Tuesday, September 23, 2008

"The Mists of Avalon" Marion Zimmer Bradley

It is a time of change in Britain. Immigrants bringing their foreign ways expect women to surrender the power they have held in the Isle, to resign from politics, to adopt to the newcomers' standards of modesty, to submit to the religious rule of men and their Middle Eastern religion of peace. The time is the fifth century, and the invaders are Christians and Anglo-Saxons who will ally to dominate the matriarchal Pagan and Celtic society of ancient Britain. The story is the Mists of Avalon, an epic Arthurian novel of love and war, spanning three generations of British women, told from the viewpoint of Arthur's sister Morgaine (Morgan la Fey) and the women of Avalon and Camelot.

Published in 1983, this well-reviewed novel, the product of years of research by award-winning author Marion Zimmer Bradley, was a best seller for four months in hard cover and over four years in its paper back release. While the novel is set in a world of fantasy, its magic plays a tertiary role, behind that of the women whose lives it realistically portrays and the men who play a supporting role in its lovingly crafted plot.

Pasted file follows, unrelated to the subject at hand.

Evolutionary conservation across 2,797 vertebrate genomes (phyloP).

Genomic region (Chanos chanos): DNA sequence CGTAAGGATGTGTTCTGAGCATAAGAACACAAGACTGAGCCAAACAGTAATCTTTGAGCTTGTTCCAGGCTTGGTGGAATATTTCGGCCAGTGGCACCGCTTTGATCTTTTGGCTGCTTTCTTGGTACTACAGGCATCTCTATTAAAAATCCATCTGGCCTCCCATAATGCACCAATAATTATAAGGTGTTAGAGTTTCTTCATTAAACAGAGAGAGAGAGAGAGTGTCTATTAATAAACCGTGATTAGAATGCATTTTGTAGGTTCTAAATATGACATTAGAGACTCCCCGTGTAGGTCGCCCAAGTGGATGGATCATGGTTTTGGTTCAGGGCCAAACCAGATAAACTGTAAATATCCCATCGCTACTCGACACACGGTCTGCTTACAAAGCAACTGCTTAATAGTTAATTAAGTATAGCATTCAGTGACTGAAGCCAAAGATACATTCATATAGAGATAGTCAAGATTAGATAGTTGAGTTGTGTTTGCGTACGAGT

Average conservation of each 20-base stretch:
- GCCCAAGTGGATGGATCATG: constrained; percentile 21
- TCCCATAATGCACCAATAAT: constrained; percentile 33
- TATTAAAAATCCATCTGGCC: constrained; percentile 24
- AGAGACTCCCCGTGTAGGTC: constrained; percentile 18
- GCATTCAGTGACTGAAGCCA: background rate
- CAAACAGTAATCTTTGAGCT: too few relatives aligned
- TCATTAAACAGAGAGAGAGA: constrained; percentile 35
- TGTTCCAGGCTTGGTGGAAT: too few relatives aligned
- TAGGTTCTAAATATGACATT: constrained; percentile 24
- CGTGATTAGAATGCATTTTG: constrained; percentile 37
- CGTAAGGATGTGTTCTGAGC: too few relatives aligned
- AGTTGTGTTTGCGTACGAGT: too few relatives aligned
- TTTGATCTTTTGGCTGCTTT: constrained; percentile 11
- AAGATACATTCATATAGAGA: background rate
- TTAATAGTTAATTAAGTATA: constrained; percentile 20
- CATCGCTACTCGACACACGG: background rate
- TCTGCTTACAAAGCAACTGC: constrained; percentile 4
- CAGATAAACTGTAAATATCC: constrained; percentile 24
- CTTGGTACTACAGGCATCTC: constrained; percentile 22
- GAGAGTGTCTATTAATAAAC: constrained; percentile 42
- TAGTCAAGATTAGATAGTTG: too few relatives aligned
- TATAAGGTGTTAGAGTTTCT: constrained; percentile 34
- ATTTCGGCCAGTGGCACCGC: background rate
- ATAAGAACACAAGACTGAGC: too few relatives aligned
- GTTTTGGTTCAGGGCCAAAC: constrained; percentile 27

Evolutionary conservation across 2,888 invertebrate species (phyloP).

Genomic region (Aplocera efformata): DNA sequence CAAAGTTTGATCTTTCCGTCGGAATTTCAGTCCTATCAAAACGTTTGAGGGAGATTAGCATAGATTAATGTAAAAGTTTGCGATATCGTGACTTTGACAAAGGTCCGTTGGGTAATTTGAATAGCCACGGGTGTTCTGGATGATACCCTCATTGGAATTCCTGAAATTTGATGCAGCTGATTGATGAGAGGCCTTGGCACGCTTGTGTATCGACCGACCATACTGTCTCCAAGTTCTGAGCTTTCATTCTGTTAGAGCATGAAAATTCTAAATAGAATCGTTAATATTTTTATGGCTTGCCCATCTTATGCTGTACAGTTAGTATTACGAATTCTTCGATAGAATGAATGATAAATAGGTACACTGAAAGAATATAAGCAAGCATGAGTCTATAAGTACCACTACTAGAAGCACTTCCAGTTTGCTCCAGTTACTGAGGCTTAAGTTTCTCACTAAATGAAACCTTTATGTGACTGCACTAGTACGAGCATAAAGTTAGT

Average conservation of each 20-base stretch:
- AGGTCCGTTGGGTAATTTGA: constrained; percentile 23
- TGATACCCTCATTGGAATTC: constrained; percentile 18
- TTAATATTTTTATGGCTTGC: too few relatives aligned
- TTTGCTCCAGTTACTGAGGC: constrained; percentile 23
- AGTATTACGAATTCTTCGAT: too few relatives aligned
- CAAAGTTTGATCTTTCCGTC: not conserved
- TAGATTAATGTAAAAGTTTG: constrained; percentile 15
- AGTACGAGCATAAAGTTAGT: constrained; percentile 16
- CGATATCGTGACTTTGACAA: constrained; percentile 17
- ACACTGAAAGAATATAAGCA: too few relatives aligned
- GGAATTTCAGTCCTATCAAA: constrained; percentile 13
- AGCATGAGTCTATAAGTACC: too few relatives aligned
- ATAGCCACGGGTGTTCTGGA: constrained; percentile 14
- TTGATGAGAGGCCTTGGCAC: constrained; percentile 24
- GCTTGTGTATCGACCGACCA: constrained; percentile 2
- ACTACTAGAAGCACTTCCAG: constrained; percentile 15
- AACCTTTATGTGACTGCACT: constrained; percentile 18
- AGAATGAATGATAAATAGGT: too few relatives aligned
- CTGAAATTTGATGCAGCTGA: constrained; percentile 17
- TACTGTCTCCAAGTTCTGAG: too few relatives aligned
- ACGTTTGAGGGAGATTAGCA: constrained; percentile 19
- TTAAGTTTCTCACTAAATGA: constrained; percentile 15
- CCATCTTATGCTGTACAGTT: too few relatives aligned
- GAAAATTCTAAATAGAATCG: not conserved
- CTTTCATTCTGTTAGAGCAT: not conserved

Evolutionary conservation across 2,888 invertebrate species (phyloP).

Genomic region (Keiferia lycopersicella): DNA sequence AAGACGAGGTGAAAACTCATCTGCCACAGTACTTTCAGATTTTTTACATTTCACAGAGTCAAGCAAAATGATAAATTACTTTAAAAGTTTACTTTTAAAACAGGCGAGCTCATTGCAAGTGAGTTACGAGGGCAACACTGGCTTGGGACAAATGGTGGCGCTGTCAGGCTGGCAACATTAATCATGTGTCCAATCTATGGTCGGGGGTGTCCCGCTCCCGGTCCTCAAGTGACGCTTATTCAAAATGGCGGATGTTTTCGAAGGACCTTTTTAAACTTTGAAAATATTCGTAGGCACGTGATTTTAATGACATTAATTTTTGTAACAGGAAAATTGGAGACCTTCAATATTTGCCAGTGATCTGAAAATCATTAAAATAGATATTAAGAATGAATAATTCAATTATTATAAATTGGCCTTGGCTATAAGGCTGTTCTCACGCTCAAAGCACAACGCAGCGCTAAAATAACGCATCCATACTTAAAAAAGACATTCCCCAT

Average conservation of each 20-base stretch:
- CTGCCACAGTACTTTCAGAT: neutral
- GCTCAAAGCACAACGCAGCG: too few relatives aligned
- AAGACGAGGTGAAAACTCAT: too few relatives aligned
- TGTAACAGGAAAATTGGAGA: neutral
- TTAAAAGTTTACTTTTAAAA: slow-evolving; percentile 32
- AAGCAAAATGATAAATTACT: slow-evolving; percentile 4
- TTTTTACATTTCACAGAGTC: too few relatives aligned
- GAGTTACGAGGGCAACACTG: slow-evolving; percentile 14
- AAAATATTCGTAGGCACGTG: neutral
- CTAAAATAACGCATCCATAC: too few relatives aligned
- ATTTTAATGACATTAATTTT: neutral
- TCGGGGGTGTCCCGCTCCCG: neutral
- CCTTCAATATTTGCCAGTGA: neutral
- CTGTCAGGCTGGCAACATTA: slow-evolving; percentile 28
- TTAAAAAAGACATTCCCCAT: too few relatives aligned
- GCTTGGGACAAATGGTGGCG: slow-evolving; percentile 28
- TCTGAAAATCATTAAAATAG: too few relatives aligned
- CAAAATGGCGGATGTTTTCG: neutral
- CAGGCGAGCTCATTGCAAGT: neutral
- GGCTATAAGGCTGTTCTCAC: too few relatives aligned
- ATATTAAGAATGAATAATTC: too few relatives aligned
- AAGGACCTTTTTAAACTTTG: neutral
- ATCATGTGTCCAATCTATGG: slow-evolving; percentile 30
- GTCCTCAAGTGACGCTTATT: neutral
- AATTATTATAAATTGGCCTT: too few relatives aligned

Morgaine is a tragic heroine, struggling against enemies, convention, and even family and friends to maintain her rights and champion the freedom of the people from priestly suppression of their long-cherished way of life. Morgaine, a priestess of Avalon, finds that the power she assumes from her religious role comes at a heavy personal cost. Bradley fleshes out Morgaine as a full person, with loves and losses, triumphs and painful compromises, a hero with whom we sympathize and for whom we root as she battles for her cult, her family, for Britain, and for herself.

Bradley spent years researching the Arthurian legends and the Druidic and Early Christian religion of the Isles. Much is speculation. But the book is one of the most real works of fiction you will ever read. The story is one of people and their values set in a time which happens now to be mythical. Magic plays the most minor of roles. Suspension of disbelief will not trouble the most hard-boiled reader. Neither is this romance, which has been called a feminist tract by some, a "woman's" book. It is a full-fleshed work of high literature, comparable in scope, conflict, characterization and fullness of theme to Ayn Rand's Fountainhead or Victor Hugo's Les Miserables.

There is a made-for-television adaptation of this novel. While I have heard it highly praised, I found it an unwatchable farce compared to the original. The book is one of my top ten favorites, and is recommended without reservation.

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